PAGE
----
Figure 2. Changes in nucleotide sequence frequency at five selected SARS-CoV-2 genomic positions during the coronavirus disease (COVID-19) pandemic. The frequencies of 2480A (blue), 2558C (orange), 3037T (grey), 14408T (yellow), and 14805C (green) in England (A), Spain (B), Asia (C), and USA (D) are shown. Lines for nucleotides 2480 and 2554 and those for nucleotides 3037 and 14,408 mostly overlap as they correspond to associated sequence variations. Whole-genome SARS-CoV-2 sequences used in this analysis were downloaded from the GISAID database [43].

    As can be noted, differences in sequence composition at these positions were notable between clinical samples from different countries/regions, likely reflecting differences in the circulation of different virus variants. Variants A2480G and C2558T were present in very low proportion in Spain, Asia, and USA as compared to the proportion in England. Variant C14480T was particularly prevalent in Spain and increase in the proportion of nucleotide variations characteristic of G614 pandemic variant was delayed in Asia with respect to the other regions analysed. Three additional nPCR assays were designed as described in Materials and Methods and section 3.3 below.

    4. Generation of nPCR Products for Nucleotide Sequence Analyses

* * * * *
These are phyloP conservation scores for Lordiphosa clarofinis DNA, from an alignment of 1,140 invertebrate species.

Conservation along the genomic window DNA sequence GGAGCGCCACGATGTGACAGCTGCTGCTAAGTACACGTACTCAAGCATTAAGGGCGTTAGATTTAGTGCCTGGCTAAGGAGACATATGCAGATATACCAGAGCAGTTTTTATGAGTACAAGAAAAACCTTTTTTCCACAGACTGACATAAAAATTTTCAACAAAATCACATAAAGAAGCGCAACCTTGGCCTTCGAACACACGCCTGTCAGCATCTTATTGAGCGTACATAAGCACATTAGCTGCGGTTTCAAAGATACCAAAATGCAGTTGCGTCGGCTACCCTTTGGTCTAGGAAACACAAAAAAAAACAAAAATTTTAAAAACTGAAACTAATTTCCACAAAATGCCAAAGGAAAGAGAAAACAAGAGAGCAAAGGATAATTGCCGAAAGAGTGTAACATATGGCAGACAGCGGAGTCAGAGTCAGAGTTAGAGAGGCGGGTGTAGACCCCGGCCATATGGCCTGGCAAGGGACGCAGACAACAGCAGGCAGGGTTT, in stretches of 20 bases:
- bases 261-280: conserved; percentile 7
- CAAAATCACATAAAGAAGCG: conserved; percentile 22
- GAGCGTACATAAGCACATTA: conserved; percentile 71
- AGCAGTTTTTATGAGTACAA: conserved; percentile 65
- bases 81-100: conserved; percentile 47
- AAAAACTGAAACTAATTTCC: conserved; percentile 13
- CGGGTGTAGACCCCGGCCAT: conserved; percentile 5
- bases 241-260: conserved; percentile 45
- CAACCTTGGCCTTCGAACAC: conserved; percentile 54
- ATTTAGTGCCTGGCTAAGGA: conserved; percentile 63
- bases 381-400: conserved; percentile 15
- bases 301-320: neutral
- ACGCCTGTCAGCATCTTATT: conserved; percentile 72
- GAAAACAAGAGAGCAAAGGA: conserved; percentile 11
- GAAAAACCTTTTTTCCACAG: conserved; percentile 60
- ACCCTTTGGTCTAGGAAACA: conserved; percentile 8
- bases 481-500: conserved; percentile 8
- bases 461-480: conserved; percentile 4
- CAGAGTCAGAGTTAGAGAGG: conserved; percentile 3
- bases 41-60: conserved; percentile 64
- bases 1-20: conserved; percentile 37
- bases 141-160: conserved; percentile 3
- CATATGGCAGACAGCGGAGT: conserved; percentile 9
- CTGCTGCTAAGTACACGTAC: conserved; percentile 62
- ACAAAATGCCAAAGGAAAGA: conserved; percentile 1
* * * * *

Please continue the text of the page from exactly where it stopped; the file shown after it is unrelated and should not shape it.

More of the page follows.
Five different RNA replicates from each wastewater concentrate were initially used to generate nPCR products with the different primer combinations shown in Figure S1. As shown in Table 1, positive RT-PCR products were obtained for all five nPCR reactions using RNA extracted from March, April, and May wastewater concentrates. The February wastewater concentrate only produced positive results with nPCR4 and nPCR5 reactions, and only after an additional concentration step to the standard 20–60× concentration procedure was performed (Table 1). The results obtained with nPCR reactions were in good agreement with those from RTqPCR assays as the proportion of positive nPCR reactions closely matched that of the viral RNA concentration values. nPCR assays allowed confirmation by Sanger sequencing and NGS analysis. For all positive samples, positive nPCR results were obtained for at least two different gene targets and from RNA extracted from at least two different independent wastewater concentration processes. nPCR positive reactions produced clean and clear bands following electrophoresis on agarose gels. None of the nPCR reactions with RNA from the wastewater sample collected on 14th January 2020 and none of the multiple RNA extraction and PCR reaction negative controls produced SARS-CoV-2 nPCR products. The RTqPCR and nPCR results are summarized in Figure 3 in the context of epidemiological data.